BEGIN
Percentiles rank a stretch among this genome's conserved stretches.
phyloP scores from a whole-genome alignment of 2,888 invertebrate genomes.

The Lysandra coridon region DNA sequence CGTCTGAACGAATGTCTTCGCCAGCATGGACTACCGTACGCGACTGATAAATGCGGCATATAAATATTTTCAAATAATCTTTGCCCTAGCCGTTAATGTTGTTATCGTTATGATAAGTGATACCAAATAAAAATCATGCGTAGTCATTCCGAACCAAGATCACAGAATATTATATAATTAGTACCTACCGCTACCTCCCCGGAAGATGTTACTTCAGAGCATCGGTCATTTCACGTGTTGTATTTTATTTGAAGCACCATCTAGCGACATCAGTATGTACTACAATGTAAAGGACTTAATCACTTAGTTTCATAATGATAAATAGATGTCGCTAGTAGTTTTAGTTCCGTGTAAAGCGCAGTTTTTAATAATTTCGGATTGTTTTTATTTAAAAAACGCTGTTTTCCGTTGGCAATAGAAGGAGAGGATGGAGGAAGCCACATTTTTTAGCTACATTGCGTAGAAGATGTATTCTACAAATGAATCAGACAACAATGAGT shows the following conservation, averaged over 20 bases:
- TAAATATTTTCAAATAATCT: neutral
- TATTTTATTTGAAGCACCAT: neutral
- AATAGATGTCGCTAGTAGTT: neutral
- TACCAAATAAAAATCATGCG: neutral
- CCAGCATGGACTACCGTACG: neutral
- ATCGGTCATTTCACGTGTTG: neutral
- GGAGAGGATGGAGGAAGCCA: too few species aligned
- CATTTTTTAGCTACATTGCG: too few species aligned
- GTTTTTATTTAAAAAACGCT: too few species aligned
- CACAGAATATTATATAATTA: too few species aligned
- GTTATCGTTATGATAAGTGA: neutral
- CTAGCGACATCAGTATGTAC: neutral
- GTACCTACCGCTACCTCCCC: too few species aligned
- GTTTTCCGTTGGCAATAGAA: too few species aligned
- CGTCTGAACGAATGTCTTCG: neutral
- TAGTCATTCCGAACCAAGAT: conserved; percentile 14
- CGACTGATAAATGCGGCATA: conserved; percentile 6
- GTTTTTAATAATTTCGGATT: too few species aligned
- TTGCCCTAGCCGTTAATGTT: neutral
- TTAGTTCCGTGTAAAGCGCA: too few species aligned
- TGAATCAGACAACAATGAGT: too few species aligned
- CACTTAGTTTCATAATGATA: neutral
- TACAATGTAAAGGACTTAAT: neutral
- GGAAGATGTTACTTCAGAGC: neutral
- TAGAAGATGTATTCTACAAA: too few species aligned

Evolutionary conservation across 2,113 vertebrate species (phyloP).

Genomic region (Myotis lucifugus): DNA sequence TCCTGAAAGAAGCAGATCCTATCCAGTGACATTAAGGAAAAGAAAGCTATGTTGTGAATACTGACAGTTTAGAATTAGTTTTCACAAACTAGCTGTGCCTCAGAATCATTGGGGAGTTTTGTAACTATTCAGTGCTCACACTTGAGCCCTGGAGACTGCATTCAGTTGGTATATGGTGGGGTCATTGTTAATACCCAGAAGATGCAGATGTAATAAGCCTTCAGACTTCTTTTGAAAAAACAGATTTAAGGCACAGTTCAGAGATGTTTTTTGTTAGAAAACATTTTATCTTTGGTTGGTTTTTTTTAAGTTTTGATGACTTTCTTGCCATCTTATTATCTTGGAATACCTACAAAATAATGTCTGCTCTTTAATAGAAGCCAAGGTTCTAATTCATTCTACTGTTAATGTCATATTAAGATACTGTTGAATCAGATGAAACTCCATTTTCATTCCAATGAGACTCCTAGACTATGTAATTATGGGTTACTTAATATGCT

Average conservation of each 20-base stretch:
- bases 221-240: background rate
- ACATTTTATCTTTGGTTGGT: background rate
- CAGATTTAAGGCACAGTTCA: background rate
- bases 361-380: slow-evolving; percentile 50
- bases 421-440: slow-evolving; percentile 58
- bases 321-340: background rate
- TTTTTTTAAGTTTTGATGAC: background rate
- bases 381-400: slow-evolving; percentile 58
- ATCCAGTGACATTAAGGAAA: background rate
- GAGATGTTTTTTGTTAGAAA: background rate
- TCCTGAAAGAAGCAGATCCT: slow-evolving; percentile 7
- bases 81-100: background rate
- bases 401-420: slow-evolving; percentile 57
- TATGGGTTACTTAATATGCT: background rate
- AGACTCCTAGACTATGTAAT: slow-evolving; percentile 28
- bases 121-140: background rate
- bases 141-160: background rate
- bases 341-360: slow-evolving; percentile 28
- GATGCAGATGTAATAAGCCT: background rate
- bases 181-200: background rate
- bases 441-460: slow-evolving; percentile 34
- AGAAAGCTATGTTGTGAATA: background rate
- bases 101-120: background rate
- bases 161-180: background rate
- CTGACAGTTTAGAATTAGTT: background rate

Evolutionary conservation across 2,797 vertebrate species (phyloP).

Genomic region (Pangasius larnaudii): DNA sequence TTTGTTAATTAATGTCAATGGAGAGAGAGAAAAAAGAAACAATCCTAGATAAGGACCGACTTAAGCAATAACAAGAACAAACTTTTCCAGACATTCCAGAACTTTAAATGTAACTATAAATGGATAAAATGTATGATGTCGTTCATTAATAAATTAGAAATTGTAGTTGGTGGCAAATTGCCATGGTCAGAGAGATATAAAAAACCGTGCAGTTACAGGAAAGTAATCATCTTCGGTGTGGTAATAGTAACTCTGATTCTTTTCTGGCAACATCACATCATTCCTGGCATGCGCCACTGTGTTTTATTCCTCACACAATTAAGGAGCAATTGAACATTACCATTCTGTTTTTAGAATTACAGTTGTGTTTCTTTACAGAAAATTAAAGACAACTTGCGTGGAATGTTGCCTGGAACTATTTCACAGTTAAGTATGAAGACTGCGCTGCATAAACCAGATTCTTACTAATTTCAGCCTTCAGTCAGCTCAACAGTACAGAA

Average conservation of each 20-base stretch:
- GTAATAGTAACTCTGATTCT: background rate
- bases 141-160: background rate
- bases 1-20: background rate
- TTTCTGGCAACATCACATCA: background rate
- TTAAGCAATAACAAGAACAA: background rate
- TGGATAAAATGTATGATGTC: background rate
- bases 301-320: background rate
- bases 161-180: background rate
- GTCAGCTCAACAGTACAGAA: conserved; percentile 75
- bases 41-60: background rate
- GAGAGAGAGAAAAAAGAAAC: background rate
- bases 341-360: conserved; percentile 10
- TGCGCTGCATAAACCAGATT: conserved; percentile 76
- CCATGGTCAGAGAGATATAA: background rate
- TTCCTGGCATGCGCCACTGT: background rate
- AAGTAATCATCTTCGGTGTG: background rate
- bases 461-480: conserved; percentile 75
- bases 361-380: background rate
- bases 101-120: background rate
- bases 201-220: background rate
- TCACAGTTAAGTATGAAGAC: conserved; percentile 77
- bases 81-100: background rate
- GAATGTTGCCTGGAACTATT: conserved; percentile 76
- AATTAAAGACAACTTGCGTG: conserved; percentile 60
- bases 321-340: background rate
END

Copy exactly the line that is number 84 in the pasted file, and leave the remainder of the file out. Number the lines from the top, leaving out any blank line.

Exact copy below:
- bases 321-340: background rate